RBS report: FSA's analysis of banks was 'deficient'
The UK's financial regulator will be highly critical of its own role in its report into the circumstances surrounding the collapse of the Royal Bank of Scotland, the BBC has learned.
Many aspects of the Financial Service Authority's work were "inadequate" or "deficient", Monday's report will say.
But the BBC understands the regulator will say that the ultimate failure of RBS in 2008 was a result of decisions made by the bank's management.
The FSA has yet to officially comment.
The report says that the FSA did not understand the wider banking system before the crisis, it states: "By 2007 the entire UK banking system was dependent on wholesale funding and therefore liquidity had become a huge issue and that the FSA failed to appreciate this."
How ironic that the bank at the centre of the UK financial crisis RBS will live on while the regulator the FSA will disappear.
RBS's current management can also sit back when tomorrow's damning report justifiably blames their predecessors - notably the former chief executive Sir Fred Goodwin and ex Finance Director Johnny Cameron.
The current team, led by Sir Philip Hampton and Stephen Hester, would say that the bank they currently run is almost unrecognisable from the one they inherited at the start of 2009 but that they still have a long way to go before the State's 83% is back in private hands.
As for the FSA, it is set to be folded back into the Bank of England with the legacy of being the watchdog that neither barked nor bit when the financial world needed it most.
The report will be particularly critical of the £49bn takeover of Dutch bank ABN Amro at the height of the financial crisis in 2007.'Lacked skills'
RBS pressed ahead with the biggest banking takeover in history but ABN's main assets turned out to be all but worthless. It led to a £45bn bail-out of RBS by the UK government three years ago.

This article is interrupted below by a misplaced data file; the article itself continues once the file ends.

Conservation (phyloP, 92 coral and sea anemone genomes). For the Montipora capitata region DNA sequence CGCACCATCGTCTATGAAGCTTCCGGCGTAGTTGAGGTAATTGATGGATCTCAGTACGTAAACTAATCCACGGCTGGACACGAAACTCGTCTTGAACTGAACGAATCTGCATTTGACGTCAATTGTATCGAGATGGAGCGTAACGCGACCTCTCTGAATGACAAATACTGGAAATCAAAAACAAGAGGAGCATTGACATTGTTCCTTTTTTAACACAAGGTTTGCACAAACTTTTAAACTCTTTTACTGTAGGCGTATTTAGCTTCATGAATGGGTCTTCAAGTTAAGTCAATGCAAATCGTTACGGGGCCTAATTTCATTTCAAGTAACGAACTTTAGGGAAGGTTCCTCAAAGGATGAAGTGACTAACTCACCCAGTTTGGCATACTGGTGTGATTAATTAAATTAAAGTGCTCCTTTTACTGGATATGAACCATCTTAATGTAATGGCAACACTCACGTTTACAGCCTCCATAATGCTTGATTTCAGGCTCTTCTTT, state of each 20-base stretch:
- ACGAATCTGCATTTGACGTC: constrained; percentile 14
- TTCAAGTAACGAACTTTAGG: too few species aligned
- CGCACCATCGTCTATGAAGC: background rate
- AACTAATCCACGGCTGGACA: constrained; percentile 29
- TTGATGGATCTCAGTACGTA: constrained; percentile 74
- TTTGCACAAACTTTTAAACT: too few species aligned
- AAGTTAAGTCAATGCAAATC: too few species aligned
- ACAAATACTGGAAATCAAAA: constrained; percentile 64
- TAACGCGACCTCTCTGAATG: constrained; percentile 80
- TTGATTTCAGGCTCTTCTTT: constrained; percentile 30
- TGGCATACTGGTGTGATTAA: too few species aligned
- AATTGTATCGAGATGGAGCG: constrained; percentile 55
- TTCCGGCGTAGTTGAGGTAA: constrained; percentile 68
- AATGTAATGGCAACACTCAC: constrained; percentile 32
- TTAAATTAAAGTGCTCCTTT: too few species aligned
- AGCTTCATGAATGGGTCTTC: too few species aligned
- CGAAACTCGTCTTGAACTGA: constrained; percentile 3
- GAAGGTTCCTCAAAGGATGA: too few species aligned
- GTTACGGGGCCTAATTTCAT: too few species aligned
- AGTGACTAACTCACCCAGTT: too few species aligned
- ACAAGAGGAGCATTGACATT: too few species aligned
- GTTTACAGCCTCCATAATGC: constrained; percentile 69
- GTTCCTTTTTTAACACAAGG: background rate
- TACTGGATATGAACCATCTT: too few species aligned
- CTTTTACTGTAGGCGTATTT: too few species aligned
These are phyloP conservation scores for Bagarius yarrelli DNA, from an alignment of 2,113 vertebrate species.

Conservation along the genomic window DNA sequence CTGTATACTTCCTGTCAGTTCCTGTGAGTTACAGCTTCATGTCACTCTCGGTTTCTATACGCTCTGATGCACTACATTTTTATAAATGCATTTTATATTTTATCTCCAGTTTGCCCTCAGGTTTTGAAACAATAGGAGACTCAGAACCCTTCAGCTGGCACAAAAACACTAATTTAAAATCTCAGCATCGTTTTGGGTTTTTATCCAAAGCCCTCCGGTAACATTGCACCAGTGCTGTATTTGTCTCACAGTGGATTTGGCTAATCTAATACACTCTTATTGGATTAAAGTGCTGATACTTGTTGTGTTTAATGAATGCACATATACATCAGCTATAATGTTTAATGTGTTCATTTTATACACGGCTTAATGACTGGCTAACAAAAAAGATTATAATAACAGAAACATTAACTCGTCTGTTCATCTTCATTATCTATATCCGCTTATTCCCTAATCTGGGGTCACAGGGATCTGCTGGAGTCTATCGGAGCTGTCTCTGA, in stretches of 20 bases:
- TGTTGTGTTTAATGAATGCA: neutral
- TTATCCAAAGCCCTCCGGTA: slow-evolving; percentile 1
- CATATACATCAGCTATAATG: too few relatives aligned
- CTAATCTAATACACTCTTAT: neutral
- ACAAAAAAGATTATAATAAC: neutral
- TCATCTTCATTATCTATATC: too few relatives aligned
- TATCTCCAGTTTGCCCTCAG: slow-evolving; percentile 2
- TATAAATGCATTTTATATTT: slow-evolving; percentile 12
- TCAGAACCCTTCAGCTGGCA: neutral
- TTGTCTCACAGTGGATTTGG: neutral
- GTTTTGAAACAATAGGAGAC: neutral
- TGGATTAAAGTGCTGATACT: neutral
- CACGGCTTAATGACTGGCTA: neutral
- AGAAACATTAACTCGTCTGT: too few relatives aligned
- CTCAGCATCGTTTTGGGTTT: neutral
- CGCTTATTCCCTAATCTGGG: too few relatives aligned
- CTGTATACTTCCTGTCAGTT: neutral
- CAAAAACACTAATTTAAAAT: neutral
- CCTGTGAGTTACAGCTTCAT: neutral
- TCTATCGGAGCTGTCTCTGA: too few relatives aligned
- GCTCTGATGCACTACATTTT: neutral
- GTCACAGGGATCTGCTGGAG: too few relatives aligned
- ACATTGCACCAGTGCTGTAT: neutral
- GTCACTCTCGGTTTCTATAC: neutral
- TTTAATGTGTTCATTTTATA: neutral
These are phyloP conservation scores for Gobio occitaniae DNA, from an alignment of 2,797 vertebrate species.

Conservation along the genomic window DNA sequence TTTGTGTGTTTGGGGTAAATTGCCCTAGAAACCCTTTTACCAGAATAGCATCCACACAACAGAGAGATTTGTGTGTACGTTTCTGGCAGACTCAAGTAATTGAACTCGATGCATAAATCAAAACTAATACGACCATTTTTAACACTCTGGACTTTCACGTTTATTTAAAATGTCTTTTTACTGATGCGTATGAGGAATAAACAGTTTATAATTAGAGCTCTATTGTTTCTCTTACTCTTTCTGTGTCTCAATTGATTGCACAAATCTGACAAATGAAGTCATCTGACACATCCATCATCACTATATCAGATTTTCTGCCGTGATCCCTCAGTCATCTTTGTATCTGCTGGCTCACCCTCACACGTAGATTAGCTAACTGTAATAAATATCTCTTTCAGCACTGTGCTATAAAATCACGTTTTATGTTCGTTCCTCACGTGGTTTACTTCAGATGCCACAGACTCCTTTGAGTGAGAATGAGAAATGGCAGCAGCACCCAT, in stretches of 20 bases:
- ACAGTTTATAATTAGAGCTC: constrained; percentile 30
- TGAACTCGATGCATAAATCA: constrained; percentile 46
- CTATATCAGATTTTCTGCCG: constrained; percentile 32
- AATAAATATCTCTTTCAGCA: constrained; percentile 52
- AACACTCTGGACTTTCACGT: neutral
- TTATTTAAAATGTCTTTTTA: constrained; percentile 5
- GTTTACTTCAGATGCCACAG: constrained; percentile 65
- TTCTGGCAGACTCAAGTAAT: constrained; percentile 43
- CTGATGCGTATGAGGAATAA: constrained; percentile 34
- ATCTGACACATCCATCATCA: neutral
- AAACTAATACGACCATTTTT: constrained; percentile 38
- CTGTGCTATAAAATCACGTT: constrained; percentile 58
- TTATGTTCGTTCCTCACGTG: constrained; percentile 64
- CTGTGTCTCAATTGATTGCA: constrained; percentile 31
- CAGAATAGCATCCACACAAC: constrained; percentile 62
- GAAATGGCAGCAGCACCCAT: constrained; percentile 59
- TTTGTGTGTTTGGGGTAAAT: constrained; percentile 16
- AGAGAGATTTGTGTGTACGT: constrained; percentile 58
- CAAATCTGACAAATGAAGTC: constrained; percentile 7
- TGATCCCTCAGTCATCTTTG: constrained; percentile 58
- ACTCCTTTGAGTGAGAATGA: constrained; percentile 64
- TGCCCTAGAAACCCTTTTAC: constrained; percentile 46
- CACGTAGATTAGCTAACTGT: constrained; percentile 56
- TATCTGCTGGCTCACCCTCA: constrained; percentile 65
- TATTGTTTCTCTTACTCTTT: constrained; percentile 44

The report will say that in many respects its own staff lacked the skills to monitor banks as large and complex as RBS: "The FSA failed to foster the skills necessary to monitor the capital adequacy of the banks."
BBC business correspondent Joe Lynam has learned the report will say that internal checks and balances within RBS were flawed and that the FSA did nothing to prevent the deal, which almost ruined Britain's financial sector.
The report, carried out by the FSA and two City veterans, Sir David Walker who held senior positions at Lloyds TSB and Morgan Stanley, and leading lawyer Bill Knight, will say that the regulator carried out little fundamental analysis of the banks it was supervising before the financial crisis in 2007, and that many aspects of its work were either inadequate or deficient.
The BBC also understands that the government will welcome the report, with one senior source describing it as "compelling reading".
RBS, now 83%-owned by the UK government, has cut 27,500 jobs since the beginning of the financial crisis.
Last month it reported pre-tax profits of £2bn in the three months to 30 September, against a £1.6bn loss in the same period last year.
It warned of further job losses, and said the global economic slowdown was delaying its recovery.